Festivals, Newport Folk Festival, The Revue — July 27, 2018 at 7:00 am

Newport Folk Festival 2018 – Day One Guide

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Yesterday, we shared our complete guide of the 53rd edition of Newport Folk Festival. To make it easier, we’ll be splitting the guide up into each day, so here is obviously Day One.

Whether this is your 20th NFF or your first, you know there will be conflicts – plenty of conflicts! The Newport Folk Festival 2018 Day One Guide, as such, is intended to help you navigate through the inevitable dilemmas by providing short summaries of the artists performing. The text is blow, but PDF and Microsoft Word versions are also attached below (they are for all three days, however).

Be sure to pick up the NFF 2018 app, as it is still the place to see the entire schedule and get the latest news, which includes weather updates (download options here). In addition, we highly recommend that you connect with the Festival on social media. Enjoy the day, which should be one fine one.

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NEWPORT FOLK FESTIVAL 2018 – THE FULL GUIDE – Word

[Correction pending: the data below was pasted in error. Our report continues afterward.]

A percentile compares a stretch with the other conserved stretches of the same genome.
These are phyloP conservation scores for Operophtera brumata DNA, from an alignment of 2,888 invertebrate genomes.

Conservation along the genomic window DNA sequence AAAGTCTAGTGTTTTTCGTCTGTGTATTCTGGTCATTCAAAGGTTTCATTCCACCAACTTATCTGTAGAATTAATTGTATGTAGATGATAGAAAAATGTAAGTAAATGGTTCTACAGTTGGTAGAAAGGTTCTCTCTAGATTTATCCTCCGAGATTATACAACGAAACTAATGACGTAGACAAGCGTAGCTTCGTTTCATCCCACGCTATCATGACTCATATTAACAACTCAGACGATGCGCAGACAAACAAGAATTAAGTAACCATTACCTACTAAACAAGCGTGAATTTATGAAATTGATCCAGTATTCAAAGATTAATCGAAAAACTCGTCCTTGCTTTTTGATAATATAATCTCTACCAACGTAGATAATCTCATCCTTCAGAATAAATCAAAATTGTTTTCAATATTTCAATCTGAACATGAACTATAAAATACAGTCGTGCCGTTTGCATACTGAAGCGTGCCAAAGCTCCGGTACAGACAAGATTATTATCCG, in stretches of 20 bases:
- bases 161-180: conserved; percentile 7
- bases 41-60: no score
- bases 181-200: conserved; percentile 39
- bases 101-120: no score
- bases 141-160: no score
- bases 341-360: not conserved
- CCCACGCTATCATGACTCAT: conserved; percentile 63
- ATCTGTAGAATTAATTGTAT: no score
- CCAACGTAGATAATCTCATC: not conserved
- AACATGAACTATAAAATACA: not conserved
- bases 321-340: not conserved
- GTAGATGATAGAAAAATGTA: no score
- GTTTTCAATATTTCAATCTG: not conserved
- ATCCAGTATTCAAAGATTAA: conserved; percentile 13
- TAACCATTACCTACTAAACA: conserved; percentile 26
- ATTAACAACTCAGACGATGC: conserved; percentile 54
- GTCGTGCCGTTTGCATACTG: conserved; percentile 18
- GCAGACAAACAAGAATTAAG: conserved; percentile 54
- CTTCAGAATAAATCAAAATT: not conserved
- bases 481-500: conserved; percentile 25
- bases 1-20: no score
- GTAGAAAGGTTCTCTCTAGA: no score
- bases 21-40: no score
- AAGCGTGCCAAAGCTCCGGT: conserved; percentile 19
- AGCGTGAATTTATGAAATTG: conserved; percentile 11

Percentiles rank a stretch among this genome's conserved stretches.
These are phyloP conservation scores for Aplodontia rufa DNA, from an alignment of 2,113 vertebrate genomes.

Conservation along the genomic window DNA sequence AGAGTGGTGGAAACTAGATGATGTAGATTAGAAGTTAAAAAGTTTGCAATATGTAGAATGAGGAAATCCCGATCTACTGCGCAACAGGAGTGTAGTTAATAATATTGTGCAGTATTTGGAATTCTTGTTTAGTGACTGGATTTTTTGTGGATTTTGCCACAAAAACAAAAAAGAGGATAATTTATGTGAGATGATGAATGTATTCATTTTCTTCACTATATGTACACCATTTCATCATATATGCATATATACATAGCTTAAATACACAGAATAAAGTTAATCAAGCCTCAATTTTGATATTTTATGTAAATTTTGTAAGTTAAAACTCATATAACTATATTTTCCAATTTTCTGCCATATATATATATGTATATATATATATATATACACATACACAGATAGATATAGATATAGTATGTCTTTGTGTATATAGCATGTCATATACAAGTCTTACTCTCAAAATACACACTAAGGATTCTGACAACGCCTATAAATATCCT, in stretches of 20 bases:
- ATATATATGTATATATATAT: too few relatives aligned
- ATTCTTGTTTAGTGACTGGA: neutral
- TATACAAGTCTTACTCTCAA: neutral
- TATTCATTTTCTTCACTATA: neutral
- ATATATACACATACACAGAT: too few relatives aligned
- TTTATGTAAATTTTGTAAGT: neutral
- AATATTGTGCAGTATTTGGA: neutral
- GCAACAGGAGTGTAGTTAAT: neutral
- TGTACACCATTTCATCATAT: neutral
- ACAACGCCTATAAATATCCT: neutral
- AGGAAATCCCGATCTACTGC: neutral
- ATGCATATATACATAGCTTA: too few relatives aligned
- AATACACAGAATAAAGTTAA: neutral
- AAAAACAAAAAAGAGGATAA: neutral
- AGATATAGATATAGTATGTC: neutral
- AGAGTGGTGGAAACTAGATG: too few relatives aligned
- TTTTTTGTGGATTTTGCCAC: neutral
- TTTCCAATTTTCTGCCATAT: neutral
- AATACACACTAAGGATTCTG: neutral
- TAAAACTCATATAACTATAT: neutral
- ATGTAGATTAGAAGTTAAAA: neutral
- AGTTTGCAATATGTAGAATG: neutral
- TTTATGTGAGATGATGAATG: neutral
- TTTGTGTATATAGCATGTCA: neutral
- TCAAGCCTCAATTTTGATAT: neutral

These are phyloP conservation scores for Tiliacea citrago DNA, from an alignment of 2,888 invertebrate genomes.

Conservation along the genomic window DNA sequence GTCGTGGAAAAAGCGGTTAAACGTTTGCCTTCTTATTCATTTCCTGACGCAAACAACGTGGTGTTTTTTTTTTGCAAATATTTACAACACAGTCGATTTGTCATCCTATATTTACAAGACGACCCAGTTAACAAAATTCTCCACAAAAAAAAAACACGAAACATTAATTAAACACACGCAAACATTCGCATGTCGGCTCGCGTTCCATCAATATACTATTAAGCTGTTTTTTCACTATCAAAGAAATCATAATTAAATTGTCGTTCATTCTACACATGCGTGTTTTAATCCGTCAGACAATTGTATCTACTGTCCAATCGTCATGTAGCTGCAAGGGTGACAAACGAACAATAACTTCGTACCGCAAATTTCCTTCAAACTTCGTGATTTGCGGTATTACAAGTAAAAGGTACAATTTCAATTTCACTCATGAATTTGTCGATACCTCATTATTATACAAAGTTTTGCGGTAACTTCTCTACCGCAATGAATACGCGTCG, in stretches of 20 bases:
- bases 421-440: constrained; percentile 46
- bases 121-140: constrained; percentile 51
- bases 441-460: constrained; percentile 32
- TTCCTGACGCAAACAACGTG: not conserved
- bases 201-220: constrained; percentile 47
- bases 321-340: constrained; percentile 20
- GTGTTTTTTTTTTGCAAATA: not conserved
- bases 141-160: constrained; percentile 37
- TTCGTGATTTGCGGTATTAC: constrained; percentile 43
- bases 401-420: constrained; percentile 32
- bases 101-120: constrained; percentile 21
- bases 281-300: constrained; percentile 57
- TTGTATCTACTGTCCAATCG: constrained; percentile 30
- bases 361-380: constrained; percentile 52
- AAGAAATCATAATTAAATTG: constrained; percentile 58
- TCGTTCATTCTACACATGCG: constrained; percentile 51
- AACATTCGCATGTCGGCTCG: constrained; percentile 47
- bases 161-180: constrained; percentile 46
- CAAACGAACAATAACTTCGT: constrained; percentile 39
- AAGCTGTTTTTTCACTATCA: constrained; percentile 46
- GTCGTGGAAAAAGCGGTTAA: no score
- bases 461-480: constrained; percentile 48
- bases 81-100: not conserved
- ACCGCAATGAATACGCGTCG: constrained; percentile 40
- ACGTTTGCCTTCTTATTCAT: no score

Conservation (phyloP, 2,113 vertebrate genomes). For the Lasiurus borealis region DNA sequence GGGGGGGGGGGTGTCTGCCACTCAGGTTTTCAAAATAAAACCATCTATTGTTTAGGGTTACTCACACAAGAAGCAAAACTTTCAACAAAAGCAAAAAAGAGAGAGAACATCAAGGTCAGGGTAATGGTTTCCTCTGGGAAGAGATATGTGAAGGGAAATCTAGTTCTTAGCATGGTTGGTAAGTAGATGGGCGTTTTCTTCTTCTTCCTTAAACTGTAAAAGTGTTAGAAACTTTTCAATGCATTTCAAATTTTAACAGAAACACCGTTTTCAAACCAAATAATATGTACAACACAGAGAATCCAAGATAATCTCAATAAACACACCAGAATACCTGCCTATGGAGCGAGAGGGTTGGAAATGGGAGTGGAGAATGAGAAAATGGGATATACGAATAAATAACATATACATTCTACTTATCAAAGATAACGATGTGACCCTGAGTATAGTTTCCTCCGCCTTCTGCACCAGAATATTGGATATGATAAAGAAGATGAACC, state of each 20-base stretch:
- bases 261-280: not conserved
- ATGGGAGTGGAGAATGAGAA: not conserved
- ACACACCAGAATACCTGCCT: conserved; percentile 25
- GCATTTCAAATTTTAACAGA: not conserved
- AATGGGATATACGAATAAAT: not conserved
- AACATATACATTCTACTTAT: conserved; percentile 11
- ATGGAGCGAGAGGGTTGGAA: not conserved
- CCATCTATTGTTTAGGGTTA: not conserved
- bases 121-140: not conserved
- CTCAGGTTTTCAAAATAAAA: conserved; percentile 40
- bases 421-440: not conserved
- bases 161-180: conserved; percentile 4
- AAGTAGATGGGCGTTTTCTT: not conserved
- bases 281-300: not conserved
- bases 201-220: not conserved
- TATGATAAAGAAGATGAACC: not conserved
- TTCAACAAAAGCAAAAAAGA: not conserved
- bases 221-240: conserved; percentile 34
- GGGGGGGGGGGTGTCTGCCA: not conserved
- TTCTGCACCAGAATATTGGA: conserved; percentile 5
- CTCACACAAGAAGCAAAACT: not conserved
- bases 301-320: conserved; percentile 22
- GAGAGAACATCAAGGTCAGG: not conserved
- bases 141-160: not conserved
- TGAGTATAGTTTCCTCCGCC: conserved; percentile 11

NEWPORT FOLK FESTIVAL 2018 – THE FULL GUIDE – PDF

Each day of the Festival always commences with the Open Mic (10:00 AM, Museum), at which time aspiring artists get to strum a few tunes before the main festivities commence. Could a future NFF headliner be performing in front of our eyes? Or are you one wishing to stand on the Fort or Quad Stages in front of a few thousand music lovers? You’ll have to get to the Festival early either way to discover new talent or showcase what you have. It’s also a good idea to come early…

…to hear the gorgeous harmonies and the indie dreamy genius of Darlingside (11:00, Harbor). Given that the four-piece are from nearby Cambridge, Massachusetts, expect them to put on the best show of their lives. Furthermore, expect to hear something old (they started off as an indie-folk band) to something refreshingly new and inventive (think Vampire Weekend going folk)…

…while singer-songwriter Johnny Irion (11:00, Museum) will deliver some classic folk- and country-rock. Most people will know Irion from his work with his wife Sarah Lee Guthrie, but earlier this year Irion released his debut solo LP, Driving Friend, which featured members of Dawes, Wilco, Nicki Bluhm, and The Gramblers. This alone displays the respect he has earned in his nearly three-decade career, and those who see him will be rewarded with moving and intimate stories…